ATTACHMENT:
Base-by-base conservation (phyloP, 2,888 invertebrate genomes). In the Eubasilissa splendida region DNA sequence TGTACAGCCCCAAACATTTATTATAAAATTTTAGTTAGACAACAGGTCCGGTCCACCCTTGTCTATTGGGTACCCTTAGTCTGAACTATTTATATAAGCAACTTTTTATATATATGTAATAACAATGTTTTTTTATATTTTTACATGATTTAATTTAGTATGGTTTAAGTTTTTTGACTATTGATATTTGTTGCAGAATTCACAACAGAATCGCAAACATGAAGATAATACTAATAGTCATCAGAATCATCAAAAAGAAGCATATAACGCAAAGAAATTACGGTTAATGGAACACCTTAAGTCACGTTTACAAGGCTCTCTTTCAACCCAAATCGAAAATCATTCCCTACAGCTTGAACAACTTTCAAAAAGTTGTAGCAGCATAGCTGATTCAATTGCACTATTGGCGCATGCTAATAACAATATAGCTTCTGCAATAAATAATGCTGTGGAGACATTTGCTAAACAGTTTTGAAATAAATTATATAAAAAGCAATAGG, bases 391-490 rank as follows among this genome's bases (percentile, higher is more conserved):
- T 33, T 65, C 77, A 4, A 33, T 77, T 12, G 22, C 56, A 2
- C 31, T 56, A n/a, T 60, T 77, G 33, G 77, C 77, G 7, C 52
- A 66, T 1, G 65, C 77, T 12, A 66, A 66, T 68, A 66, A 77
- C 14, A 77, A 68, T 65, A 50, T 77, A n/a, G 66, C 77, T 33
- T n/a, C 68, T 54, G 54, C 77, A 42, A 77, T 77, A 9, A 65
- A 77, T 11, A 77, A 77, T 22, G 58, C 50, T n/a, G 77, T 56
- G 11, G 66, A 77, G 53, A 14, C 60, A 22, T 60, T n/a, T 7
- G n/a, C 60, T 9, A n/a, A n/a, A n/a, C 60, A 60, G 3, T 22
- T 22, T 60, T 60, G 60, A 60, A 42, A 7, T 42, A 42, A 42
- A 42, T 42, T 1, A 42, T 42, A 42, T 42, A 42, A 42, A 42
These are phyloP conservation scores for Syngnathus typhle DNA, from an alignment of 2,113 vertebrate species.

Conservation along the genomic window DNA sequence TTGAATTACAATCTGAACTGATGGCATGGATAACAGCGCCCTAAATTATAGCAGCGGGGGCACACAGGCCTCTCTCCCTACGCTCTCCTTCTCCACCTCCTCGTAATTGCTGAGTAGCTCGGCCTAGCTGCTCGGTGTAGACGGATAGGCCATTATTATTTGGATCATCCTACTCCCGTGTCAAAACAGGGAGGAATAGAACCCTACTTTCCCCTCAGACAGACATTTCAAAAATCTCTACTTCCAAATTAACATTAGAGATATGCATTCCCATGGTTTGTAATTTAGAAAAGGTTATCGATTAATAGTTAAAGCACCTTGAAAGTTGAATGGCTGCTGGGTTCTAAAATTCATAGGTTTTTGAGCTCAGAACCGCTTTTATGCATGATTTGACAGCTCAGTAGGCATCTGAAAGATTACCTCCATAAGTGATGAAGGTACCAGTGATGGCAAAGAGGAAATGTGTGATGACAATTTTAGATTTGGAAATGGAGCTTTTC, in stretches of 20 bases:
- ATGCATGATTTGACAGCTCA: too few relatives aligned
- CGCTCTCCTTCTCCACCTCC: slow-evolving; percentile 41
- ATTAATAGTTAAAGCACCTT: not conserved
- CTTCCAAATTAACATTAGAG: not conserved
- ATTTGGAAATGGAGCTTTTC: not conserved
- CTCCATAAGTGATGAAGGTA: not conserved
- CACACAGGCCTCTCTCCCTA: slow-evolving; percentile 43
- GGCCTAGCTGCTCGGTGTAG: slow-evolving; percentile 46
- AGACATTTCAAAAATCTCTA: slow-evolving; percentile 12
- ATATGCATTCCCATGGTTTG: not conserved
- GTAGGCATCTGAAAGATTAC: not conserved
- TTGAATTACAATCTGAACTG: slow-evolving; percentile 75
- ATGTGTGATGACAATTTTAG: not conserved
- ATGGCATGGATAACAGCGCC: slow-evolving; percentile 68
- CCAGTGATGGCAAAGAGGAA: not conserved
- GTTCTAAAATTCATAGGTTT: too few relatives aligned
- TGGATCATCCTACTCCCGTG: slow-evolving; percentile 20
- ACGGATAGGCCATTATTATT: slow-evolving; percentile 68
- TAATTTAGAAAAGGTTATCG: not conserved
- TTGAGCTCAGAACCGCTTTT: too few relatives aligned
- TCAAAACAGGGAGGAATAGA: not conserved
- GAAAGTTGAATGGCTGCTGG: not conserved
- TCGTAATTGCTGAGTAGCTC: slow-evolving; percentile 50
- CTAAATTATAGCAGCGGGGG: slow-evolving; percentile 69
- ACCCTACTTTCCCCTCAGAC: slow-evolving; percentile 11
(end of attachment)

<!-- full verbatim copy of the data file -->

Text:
Base-by-base conservation (phyloP, 2,888 invertebrate genomes). In the Eubasilissa splendida region DNA sequence TGTACAGCCCCAAACATTTATTATAAAATTTTAGTTAGACAACAGGTCCGGTCCACCCTTGTCTATTGGGTACCCTTAGTCTGAACTATTTATATAAGCAACTTTTTATATATATGTAATAACAATGTTTTTTTATATTTTTACATGATTTAATTTAGTATGGTTTAAGTTTTTTGACTATTGATATTTGTTGCAGAATTCACAACAGAATCGCAAACATGAAGATAATACTAATAGTCATCAGAATCATCAAAAAGAAGCATATAACGCAAAGAAATTACGGTTAATGGAACACCTTAAGTCACGTTTACAAGGCTCTCTTTCAACCCAAATCGAAAATCATTCCCTACAGCTTGAACAACTTTCAAAAAGTTGTAGCAGCATAGCTGATTCAATTGCACTATTGGCGCATGCTAATAACAATATAGCTTCTGCAATAAATAATGCTGTGGAGACATTTGCTAAACAGTTTTGAAATAAATTATATAAAAAGCAATAGG, bases 391-490 rank as follows among this genome's bases (percentile, higher is more conserved):
- T 33, T 65, C 77, A 4, A 33, T 77, T 12, G 22, C 56, A 2
- C 31, T 56, A n/a, T 60, T 77, G 33, G 77, C 77, G 7, C 52
- A 66, T 1, G 65, C 77, T 12, A 66, A 66, T 68, A 66, A 77
- C 14, A 77, A 68, T 65, A 50, T 77, A n/a, G 66, C 77, T 33
- T n/a, C 68, T 54, G 54, C 77, A 42, A 77, T 77, A 9, A 65
- A 77, T 11, A 77, A 77, T 22, G 58, C 50, T n/a, G 77, T 56
- G 11, G 66, A 77, G 53, A 14, C 60, A 22, T 60, T n/a, T 7
- G n/a, C 60, T 9, A n/a, A n/a, A n/a, C 60, A 60, G 3, T 22
- T 22, T 60, T 60, G 60, A 60, A 42, A 7, T 42, A 42, A 42
- A 42, T 42, T 1, A 42, T 42, A 42, T 42, A 42, A 42, A 42
These are phyloP conservation scores for Syngnathus typhle DNA, from an alignment of 2,113 vertebrate species.

Conservation along the genomic window DNA sequence TTGAATTACAATCTGAACTGATGGCATGGATAACAGCGCCCTAAATTATAGCAGCGGGGGCACACAGGCCTCTCTCCCTACGCTCTCCTTCTCCACCTCCTCGTAATTGCTGAGTAGCTCGGCCTAGCTGCTCGGTGTAGACGGATAGGCCATTATTATTTGGATCATCCTACTCCCGTGTCAAAACAGGGAGGAATAGAACCCTACTTTCCCCTCAGACAGACATTTCAAAAATCTCTACTTCCAAATTAACATTAGAGATATGCATTCCCATGGTTTGTAATTTAGAAAAGGTTATCGATTAATAGTTAAAGCACCTTGAAAGTTGAATGGCTGCTGGGTTCTAAAATTCATAGGTTTTTGAGCTCAGAACCGCTTTTATGCATGATTTGACAGCTCAGTAGGCATCTGAAAGATTACCTCCATAAGTGATGAAGGTACCAGTGATGGCAAAGAGGAAATGTGTGATGACAATTTTAGATTTGGAAATGGAGCTTTTC, in stretches of 20 bases:
- ATGCATGATTTGACAGCTCA: too few relatives aligned
- CGCTCTCCTTCTCCACCTCC: slow-evolving; percentile 41
- ATTAATAGTTAAAGCACCTT: not conserved
- CTTCCAAATTAACATTAGAG: not conserved
- ATTTGGAAATGGAGCTTTTC: not conserved
- CTCCATAAGTGATGAAGGTA: not conserved
- CACACAGGCCTCTCTCCCTA: slow-evolving; percentile 43
- GGCCTAGCTGCTCGGTGTAG: slow-evolving; percentile 46
- AGACATTTCAAAAATCTCTA: slow-evolving; percentile 12
- ATATGCATTCCCATGGTTTG: not conserved
- GTAGGCATCTGAAAGATTAC: not conserved
- TTGAATTACAATCTGAACTG: slow-evolving; percentile 75
- ATGTGTGATGACAATTTTAG: not conserved
- ATGGCATGGATAACAGCGCC: slow-evolving; percentile 68
- CCAGTGATGGCAAAGAGGAA: not conserved
- GTTCTAAAATTCATAGGTTT: too few relatives aligned
- TGGATCATCCTACTCCCGTG: slow-evolving; percentile 20
- ACGGATAGGCCATTATTATT: slow-evolving; percentile 68
- TAATTTAGAAAAGGTTATCG: not conserved
- TTGAGCTCAGAACCGCTTTT: too few relatives aligned
- TCAAAACAGGGAGGAATAGA: not conserved
- GAAAGTTGAATGGCTGCTGG: not conserved
- TCGTAATTGCTGAGTAGCTC: slow-evolving; percentile 50
- CTAAATTATAGCAGCGGGGG: slow-evolving; percentile 69
- ACCCTACTTTCCCCTCAGAC: slow-evolving; percentile 11